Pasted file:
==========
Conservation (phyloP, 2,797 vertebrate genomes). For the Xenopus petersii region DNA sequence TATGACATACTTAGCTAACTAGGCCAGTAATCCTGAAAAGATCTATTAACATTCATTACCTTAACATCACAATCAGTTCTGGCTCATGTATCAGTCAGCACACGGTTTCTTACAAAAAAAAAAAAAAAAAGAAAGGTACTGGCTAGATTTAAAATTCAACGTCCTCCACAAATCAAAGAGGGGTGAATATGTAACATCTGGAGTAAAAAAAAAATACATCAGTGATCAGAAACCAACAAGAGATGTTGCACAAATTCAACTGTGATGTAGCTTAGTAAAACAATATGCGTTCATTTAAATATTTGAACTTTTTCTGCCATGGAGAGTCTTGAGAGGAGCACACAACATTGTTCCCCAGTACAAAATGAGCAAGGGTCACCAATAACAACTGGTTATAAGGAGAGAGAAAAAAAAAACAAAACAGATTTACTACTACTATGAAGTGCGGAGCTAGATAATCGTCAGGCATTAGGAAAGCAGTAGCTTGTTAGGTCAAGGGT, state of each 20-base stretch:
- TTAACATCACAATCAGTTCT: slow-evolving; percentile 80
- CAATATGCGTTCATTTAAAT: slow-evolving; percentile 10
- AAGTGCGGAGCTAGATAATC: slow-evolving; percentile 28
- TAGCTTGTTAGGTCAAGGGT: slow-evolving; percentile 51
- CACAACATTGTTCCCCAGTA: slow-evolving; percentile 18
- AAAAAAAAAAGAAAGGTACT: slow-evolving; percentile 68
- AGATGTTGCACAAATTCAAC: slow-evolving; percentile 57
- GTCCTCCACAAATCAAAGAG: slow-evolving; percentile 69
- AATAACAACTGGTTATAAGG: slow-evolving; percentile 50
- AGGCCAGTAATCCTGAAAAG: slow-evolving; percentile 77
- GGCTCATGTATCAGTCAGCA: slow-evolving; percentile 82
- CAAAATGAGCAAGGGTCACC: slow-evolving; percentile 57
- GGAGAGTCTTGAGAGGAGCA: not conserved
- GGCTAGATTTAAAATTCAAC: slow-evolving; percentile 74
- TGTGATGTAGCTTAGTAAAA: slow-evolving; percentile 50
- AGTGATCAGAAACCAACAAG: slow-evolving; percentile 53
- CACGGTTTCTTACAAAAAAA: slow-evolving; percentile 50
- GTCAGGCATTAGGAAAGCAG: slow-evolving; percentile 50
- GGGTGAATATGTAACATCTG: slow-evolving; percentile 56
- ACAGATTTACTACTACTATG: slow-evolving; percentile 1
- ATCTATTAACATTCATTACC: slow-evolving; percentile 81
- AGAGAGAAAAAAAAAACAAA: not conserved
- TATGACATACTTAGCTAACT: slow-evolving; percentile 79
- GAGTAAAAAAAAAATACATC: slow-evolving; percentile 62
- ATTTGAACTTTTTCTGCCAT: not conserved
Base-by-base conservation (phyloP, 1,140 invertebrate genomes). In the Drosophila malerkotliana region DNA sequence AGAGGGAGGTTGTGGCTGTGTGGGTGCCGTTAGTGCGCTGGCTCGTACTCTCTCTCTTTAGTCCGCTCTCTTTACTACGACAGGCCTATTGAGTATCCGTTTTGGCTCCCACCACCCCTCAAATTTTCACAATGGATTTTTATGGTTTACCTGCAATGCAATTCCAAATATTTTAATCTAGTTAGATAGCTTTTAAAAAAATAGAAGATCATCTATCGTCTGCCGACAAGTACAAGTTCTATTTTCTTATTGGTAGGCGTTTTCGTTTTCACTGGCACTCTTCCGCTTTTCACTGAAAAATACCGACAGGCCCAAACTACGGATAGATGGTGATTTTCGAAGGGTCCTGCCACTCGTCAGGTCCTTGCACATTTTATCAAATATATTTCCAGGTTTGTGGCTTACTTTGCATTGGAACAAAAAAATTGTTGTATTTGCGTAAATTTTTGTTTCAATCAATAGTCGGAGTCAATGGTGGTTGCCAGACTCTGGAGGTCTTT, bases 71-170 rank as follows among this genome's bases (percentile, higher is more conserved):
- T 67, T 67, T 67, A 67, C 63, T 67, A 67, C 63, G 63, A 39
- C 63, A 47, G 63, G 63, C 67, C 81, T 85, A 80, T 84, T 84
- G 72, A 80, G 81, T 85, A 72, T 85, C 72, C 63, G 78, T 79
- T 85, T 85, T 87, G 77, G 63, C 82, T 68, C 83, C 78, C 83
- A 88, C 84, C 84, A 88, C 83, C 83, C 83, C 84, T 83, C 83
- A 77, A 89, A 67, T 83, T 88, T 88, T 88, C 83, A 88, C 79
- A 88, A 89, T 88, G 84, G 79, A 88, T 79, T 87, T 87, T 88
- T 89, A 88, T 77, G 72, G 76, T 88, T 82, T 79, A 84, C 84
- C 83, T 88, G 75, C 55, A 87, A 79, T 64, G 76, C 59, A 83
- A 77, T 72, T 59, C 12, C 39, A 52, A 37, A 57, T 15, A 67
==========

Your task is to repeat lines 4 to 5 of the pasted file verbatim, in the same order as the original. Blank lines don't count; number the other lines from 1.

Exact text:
- AAGTGCGGAGCTAGATAATC: slow-evolving; percentile 28
- TAGCTTGTTAGGTCAAGGGT: slow-evolving; percentile 51